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Far-Right Plot Uncovered in Germany Influenced by Christchurch Mosque Attack

Far-Right Plot Uncovered in Germany Influenced by Christchurch Mosque Attack

On Friday, 12 men were arrested in 6 German states as part of a crackdown on a far-right extremist group known as Der harte Kern (The Hard Core). According to German police, the group was plotting to launch attacks on a number of mosques across the country and was greatly influenced by the Christchurch attack in New Zealand, which killed 51 Muslim worshippers. The arrests represent another episode of German’s growing and highly dangerous far-right scene.

Prosecutors said that the group had formed in September last year and also aimed to overthrow the German state by attacking politicians and asylum seekers. 

Germany’s Der Spiegel magazine, identified the head of the group as a 53 year old man named Werner S., who had reportedly tasked each member with obtaining weapons, identifying targets, and raising €50,000 each for their activities. Werner S. also stated that his aim through these planned attacks would be to hasten the onslaught of a civil war in Germany, an idea linked to a common theory on the far-right known as  ‘accelerationism’.

Initially based on the seemingly inevitable spread of post-Cold War capitalism, and the advent of technology in the 1990s, the term has today – for far-right extremists – been based on the idea that western culture and society is irreparable beyond (its “white”) recognition. As a result, the theory’s followers seek to sow as much chaos and tension as possible, and ‘accelerate’ this demise, in hope of bringing about a new order. This theory was also mentioned in the Christchurch killer’s so-called manifesto and is prevalent among other extremist far-right figures.

It is in this light that there is growing unease amongst the public about the rising levels of far-right influence in mainstream political and social life, especially after a number of recent violent far-right incidents in Germany. In June last year, a far-right terrorist killed a local politician, Walter Luebcke, for expressing pro-refugee views. Later that year, a synagogue in the city of Halle was attacked, which resulted in the deaths of 2 people. According to DITIB (the largest mosque association in Germany), mosques in the cities of Essen and Bielefeld have received emails threatening to carry out bomb attacks. This is in the last couple of weeks alone.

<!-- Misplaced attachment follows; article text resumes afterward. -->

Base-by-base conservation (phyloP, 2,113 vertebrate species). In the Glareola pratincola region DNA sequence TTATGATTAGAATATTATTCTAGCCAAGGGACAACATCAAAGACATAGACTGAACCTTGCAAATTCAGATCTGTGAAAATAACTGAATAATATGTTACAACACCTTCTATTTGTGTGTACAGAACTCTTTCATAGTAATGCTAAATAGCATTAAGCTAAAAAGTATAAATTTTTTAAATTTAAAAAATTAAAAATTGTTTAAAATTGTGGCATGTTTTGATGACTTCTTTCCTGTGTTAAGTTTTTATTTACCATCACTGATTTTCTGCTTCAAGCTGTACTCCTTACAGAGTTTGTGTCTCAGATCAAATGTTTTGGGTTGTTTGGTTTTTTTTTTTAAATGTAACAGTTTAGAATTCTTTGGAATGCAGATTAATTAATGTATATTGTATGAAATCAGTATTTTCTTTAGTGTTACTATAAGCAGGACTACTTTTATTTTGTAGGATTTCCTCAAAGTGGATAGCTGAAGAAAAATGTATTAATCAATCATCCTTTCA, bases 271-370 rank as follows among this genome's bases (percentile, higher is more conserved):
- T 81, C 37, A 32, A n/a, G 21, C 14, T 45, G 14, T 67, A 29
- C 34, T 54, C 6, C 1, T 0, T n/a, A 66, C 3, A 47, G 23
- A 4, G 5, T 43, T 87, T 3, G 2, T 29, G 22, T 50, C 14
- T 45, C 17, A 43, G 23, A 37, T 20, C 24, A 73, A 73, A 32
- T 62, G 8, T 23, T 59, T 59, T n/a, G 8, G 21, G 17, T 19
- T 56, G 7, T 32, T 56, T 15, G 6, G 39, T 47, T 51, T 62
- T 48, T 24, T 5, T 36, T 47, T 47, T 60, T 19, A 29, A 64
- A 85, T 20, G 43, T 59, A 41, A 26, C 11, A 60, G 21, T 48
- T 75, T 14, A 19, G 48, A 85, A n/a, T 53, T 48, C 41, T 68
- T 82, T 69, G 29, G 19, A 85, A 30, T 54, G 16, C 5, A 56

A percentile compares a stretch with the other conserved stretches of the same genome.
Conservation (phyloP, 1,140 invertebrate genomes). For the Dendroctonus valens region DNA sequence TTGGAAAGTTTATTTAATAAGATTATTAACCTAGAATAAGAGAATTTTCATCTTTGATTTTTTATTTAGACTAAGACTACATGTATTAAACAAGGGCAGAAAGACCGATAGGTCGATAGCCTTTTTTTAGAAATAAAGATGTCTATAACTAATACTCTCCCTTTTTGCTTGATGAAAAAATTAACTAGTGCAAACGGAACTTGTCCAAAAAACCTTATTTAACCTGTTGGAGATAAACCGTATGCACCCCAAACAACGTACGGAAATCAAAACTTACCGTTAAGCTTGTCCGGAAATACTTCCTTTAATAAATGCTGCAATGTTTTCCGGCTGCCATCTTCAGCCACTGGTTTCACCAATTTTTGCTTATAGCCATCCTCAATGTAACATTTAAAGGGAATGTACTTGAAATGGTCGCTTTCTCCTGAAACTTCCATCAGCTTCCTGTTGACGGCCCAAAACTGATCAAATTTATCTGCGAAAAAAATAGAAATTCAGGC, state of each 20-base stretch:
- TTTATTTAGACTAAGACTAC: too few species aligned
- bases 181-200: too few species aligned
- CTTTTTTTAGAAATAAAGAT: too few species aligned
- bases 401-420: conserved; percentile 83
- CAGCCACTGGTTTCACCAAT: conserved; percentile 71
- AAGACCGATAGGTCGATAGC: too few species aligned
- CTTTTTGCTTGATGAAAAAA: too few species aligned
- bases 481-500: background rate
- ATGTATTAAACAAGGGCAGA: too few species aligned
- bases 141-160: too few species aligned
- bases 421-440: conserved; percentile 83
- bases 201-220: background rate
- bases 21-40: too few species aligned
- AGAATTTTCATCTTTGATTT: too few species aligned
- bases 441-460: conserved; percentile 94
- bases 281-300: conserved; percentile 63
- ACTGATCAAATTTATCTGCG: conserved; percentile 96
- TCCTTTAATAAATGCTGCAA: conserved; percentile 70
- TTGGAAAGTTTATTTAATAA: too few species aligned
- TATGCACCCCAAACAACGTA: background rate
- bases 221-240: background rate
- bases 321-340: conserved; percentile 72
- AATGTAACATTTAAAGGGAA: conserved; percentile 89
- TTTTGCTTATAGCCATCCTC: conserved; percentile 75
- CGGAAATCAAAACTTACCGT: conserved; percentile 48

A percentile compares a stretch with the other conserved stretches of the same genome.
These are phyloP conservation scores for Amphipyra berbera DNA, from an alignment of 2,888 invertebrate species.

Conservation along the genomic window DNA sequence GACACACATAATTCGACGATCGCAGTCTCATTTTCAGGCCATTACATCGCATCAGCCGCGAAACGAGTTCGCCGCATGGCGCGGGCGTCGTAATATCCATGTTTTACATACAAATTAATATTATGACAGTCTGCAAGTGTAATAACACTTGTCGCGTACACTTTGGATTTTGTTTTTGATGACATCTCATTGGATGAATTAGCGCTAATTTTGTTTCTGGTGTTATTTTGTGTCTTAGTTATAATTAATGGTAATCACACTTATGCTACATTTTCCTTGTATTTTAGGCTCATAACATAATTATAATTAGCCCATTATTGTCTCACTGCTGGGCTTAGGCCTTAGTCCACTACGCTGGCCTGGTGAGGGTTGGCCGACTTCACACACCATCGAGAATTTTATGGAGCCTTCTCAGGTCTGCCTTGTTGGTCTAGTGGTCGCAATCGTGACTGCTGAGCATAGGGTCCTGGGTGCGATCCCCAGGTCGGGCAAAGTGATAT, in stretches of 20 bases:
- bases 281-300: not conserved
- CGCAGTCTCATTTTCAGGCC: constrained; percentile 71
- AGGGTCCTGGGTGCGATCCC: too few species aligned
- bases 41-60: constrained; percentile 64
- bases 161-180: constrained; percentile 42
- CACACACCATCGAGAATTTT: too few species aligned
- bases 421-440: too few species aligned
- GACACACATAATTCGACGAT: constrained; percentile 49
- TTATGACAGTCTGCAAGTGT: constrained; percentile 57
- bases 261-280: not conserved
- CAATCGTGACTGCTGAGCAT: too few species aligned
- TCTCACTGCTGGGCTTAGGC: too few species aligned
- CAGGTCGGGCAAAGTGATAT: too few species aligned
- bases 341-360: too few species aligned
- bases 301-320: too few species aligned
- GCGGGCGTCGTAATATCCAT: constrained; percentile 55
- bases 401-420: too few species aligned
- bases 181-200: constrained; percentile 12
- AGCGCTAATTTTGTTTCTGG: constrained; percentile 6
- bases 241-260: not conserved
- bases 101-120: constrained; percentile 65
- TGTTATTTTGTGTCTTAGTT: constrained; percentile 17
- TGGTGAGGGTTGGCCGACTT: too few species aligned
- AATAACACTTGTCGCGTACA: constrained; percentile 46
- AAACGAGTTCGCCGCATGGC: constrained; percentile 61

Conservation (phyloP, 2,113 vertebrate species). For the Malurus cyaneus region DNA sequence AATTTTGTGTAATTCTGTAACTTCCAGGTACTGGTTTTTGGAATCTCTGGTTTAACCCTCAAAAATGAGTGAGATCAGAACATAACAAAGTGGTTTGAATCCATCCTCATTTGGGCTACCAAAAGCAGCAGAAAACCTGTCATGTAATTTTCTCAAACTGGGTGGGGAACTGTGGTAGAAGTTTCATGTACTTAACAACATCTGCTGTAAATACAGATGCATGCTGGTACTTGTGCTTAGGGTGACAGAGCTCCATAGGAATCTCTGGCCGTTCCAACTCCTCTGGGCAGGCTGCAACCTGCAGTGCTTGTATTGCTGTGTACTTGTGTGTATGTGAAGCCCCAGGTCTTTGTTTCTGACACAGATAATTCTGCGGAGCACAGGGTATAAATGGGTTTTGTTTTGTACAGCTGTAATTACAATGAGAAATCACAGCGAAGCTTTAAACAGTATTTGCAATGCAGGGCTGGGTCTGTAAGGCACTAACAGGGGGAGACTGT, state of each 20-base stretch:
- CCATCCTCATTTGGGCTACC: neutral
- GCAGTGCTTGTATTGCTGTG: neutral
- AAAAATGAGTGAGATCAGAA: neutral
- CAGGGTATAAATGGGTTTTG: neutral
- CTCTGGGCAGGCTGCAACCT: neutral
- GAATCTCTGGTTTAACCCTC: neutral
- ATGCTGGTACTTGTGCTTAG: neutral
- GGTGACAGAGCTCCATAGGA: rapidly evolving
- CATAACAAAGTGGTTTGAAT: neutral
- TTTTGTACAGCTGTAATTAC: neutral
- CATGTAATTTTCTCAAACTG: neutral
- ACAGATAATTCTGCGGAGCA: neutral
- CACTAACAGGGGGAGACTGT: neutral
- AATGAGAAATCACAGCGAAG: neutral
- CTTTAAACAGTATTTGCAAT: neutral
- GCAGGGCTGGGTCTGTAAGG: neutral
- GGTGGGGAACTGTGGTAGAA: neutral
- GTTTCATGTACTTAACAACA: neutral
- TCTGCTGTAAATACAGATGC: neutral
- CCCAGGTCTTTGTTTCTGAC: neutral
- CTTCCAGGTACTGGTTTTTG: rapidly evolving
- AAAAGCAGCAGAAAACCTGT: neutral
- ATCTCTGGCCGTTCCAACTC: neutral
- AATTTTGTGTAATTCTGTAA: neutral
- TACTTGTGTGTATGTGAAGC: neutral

The growing threats against minority communities signal wider concerns, especially among German Muslims, about the potential harm posed to their congregations.

In response to the arrests, Aiman Mazyek, Chair of the Central Council of Muslims in Germany (IGMG), called for “a visible police presence at mosques where past attacks and assaults had taken place”, especially “during Friday prayers”. Speaking about the growing use of private companies to ensure protection, Aiman added that “we should not have to use private security companies to protect our mosque communities and lead talks to provide instruction on what to do if there is an attack”.

Aiman’s concerns have been shared by British Muslims, too, who have recently spoken out against the lack of security afforded to Muslim communities. At the end of last month, the far-right group Britain First visited mosques across England, triggering fears within communities about the ease of access that supporters or members of groups, such as the openly anti-Muslim Britain First, have to these sites. Darren Osbourne, the terrorist who drove his van into pedestrians outside of Finsbury Park mosque in 2017, had been influenced by, and had direct contact with, senior members of Britain First.

For Aiman, however, the arrests represent a positive step in the fight against far-right extremism, although he admits that there is still a long way to go. “The state must have an interest”, he said, adding that there needs to be greater awareness and interest among the police, legal system and civil society concerning anti-Muslim hatred.

Particularly for civil society, there is a great amount of potential that people-powered movements can have against hate and racism beyond state-level intervention. In the UK in 2013, a mosque in York invited anti-Muslim demonstrators from the English Defence League (EDL) in for tea and biscuits. After the demonstrators accepted the offer, tensions gradually de-escalated, and the individuals even played a game of football later that day.

And just last weekend during a football game in the German city of Munster, a fan who was hurling racist abuse at a Ghanaian player was identified by his fellow supporters and subsequently ejected by stewards. The crowd later chanted “Nazis out, Nazis out” as the individual left the stadium before being arrested. It is a powerful reminder of how hate and racism can be combatted by people of all backgrounds, races, and religions, united in a common aim.

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